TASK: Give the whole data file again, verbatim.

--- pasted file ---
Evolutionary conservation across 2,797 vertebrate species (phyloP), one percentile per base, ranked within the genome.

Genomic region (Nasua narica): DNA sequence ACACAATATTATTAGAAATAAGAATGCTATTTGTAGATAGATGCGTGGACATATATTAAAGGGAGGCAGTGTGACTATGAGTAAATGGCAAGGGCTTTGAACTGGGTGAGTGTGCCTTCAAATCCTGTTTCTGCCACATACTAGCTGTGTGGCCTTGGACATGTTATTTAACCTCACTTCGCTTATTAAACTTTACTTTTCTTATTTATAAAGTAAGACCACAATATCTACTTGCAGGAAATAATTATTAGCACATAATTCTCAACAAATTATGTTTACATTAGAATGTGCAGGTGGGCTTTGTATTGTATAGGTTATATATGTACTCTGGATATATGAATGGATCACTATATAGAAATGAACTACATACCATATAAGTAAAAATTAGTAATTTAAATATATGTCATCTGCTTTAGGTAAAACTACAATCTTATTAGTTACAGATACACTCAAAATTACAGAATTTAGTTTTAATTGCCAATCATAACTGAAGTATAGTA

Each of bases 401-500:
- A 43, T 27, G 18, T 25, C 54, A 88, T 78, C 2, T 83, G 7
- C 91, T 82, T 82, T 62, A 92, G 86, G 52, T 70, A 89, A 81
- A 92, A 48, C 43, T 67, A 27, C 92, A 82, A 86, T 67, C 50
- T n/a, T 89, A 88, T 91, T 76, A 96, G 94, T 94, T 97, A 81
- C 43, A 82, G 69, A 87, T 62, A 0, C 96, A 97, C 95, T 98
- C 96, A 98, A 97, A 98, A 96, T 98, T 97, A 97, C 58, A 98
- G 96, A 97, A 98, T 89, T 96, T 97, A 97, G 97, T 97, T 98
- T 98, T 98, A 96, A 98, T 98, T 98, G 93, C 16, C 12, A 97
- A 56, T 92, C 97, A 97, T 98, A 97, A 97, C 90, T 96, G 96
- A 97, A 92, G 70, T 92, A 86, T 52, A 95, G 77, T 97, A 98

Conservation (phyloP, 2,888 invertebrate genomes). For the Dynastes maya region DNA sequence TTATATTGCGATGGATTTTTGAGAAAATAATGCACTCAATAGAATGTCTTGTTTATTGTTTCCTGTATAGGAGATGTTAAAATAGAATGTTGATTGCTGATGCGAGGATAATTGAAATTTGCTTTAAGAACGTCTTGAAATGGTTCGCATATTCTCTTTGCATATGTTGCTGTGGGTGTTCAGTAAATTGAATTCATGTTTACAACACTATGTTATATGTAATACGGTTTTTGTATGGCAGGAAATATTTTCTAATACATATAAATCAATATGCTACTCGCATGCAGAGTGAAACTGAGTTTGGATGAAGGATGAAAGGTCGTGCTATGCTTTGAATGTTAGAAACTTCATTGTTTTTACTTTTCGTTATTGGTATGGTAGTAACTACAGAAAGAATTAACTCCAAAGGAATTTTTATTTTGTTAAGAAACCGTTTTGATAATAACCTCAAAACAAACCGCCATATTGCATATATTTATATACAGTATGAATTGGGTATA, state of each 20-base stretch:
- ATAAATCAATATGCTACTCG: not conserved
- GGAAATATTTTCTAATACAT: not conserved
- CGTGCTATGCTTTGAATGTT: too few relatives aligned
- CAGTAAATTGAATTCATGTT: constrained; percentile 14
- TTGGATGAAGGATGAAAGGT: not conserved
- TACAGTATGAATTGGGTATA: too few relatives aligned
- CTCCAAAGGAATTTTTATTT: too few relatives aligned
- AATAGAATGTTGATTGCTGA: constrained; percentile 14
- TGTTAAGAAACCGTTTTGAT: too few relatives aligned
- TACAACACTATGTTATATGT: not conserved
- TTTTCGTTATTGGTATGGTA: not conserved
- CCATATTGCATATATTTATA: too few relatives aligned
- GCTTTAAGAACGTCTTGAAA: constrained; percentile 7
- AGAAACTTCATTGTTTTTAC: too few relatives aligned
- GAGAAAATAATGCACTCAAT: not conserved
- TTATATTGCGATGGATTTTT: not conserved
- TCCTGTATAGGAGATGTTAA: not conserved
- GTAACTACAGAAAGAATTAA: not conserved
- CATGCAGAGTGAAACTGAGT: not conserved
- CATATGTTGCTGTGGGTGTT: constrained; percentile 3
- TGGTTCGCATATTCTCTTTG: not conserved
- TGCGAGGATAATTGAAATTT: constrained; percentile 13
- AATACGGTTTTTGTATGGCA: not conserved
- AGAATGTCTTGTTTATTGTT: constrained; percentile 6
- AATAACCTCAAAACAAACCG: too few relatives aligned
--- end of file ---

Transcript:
Evolutionary conservation across 2,797 vertebrate species (phyloP), one percentile per base, ranked within the genome.

Genomic region (Nasua narica): DNA sequence ACACAATATTATTAGAAATAAGAATGCTATTTGTAGATAGATGCGTGGACATATATTAAAGGGAGGCAGTGTGACTATGAGTAAATGGCAAGGGCTTTGAACTGGGTGAGTGTGCCTTCAAATCCTGTTTCTGCCACATACTAGCTGTGTGGCCTTGGACATGTTATTTAACCTCACTTCGCTTATTAAACTTTACTTTTCTTATTTATAAAGTAAGACCACAATATCTACTTGCAGGAAATAATTATTAGCACATAATTCTCAACAAATTATGTTTACATTAGAATGTGCAGGTGGGCTTTGTATTGTATAGGTTATATATGTACTCTGGATATATGAATGGATCACTATATAGAAATGAACTACATACCATATAAGTAAAAATTAGTAATTTAAATATATGTCATCTGCTTTAGGTAAAACTACAATCTTATTAGTTACAGATACACTCAAAATTACAGAATTTAGTTTTAATTGCCAATCATAACTGAAGTATAGTA

Each of bases 401-500:
- A 43, T 27, G 18, T 25, C 54, A 88, T 78, C 2, T 83, G 7
- C 91, T 82, T 82, T 62, A 92, G 86, G 52, T 70, A 89, A 81
- A 92, A 48, C 43, T 67, A 27, C 92, A 82, A 86, T 67, C 50
- T n/a, T 89, A 88, T 91, T 76, A 96, G 94, T 94, T 97, A 81
- C 43, A 82, G 69, A 87, T 62, A 0, C 96, A 97, C 95, T 98
- C 96, A 98, A 97, A 98, A 96, T 98, T 97, A 97, C 58, A 98
- G 96, A 97, A 98, T 89, T 96, T 97, A 97, G 97, T 97, T 98
- T 98, T 98, A 96, A 98, T 98, T 98, G 93, C 16, C 12, A 97
- A 56, T 92, C 97, A 97, T 98, A 97, A 97, C 90, T 96, G 96
- A 97, A 92, G 70, T 92, A 86, T 52, A 95, G 77, T 97, A 98

Conservation (phyloP, 2,888 invertebrate genomes). For the Dynastes maya region DNA sequence TTATATTGCGATGGATTTTTGAGAAAATAATGCACTCAATAGAATGTCTTGTTTATTGTTTCCTGTATAGGAGATGTTAAAATAGAATGTTGATTGCTGATGCGAGGATAATTGAAATTTGCTTTAAGAACGTCTTGAAATGGTTCGCATATTCTCTTTGCATATGTTGCTGTGGGTGTTCAGTAAATTGAATTCATGTTTACAACACTATGTTATATGTAATACGGTTTTTGTATGGCAGGAAATATTTTCTAATACATATAAATCAATATGCTACTCGCATGCAGAGTGAAACTGAGTTTGGATGAAGGATGAAAGGTCGTGCTATGCTTTGAATGTTAGAAACTTCATTGTTTTTACTTTTCGTTATTGGTATGGTAGTAACTACAGAAAGAATTAACTCCAAAGGAATTTTTATTTTGTTAAGAAACCGTTTTGATAATAACCTCAAAACAAACCGCCATATTGCATATATTTATATACAGTATGAATTGGGTATA, state of each 20-base stretch:
- ATAAATCAATATGCTACTCG: not conserved
- GGAAATATTTTCTAATACAT: not conserved
- CGTGCTATGCTTTGAATGTT: too few relatives aligned
- CAGTAAATTGAATTCATGTT: constrained; percentile 14
- TTGGATGAAGGATGAAAGGT: not conserved
- TACAGTATGAATTGGGTATA: too few relatives aligned
- CTCCAAAGGAATTTTTATTT: too few relatives aligned
- AATAGAATGTTGATTGCTGA: constrained; percentile 14
- TGTTAAGAAACCGTTTTGAT: too few relatives aligned
- TACAACACTATGTTATATGT: not conserved
- TTTTCGTTATTGGTATGGTA: not conserved
- CCATATTGCATATATTTATA: too few relatives aligned
- GCTTTAAGAACGTCTTGAAA: constrained; percentile 7
- AGAAACTTCATTGTTTTTAC: too few relatives aligned
- GAGAAAATAATGCACTCAAT: not conserved
- TTATATTGCGATGGATTTTT: not conserved
- TCCTGTATAGGAGATGTTAA: not conserved
- GTAACTACAGAAAGAATTAA: not conserved
- CATGCAGAGTGAAACTGAGT: not conserved
- CATATGTTGCTGTGGGTGTT: constrained; percentile 3
- TGGTTCGCATATTCTCTTTG: not conserved
- TGCGAGGATAATTGAAATTT: constrained; percentile 13
- AATACGGTTTTTGTATGGCA: not conserved
- AGAATGTCTTGTTTATTGTT: constrained; percentile 6
- AATAACCTCAAAACAAACCG: too few relatives aligned